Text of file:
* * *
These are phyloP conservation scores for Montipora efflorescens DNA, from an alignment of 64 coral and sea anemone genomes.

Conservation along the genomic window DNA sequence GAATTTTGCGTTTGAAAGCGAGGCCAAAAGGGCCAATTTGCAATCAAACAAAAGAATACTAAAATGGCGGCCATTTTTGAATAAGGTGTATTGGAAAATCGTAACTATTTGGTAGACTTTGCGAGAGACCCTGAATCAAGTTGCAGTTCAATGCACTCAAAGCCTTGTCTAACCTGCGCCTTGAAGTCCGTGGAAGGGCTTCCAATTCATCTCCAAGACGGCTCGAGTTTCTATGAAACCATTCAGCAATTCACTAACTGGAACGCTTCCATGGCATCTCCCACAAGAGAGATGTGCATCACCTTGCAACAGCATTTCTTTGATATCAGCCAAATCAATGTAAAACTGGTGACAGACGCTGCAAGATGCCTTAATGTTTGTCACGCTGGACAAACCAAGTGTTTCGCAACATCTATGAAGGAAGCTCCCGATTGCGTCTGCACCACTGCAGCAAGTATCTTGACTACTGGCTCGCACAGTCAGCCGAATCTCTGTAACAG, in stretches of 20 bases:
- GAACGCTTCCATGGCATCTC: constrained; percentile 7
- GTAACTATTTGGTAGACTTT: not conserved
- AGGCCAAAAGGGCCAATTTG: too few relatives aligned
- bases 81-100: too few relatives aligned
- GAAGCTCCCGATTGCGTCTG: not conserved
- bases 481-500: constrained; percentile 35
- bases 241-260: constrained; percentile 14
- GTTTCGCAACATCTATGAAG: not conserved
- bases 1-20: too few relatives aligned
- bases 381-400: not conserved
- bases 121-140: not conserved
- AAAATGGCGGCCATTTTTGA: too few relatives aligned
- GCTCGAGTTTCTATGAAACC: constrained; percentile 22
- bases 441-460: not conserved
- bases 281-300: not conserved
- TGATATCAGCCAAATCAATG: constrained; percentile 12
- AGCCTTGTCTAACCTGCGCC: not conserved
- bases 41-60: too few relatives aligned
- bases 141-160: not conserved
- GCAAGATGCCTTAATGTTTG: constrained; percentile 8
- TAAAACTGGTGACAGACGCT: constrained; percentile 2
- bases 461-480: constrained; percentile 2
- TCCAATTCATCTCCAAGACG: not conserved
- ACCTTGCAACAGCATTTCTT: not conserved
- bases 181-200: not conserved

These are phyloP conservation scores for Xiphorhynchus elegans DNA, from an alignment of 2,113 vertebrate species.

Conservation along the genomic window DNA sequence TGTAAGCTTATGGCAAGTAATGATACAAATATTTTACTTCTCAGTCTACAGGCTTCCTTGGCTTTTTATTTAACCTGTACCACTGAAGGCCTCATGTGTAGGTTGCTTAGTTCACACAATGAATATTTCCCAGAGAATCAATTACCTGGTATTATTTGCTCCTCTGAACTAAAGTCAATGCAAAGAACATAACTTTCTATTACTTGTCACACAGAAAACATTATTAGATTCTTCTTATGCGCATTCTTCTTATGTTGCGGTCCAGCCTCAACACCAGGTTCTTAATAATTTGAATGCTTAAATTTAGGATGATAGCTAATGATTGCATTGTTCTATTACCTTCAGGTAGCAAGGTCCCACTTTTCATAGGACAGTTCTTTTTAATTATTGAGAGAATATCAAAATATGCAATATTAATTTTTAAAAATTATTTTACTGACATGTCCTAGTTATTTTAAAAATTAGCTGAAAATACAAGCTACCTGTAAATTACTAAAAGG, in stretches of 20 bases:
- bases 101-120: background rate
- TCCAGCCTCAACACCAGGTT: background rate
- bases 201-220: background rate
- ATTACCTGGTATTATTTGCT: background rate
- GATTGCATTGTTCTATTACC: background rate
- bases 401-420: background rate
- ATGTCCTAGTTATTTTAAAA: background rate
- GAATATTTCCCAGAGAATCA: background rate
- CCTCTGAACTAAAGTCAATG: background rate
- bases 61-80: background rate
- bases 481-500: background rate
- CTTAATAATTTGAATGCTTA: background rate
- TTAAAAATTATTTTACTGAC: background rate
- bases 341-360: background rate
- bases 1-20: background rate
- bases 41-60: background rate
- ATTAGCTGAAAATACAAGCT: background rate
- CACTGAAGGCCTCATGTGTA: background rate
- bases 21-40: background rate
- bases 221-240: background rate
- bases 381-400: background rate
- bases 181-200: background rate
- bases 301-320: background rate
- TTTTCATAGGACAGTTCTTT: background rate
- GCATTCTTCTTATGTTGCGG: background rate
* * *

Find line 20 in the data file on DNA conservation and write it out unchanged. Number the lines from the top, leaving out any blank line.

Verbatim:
- bases 41-60: too few relatives aligned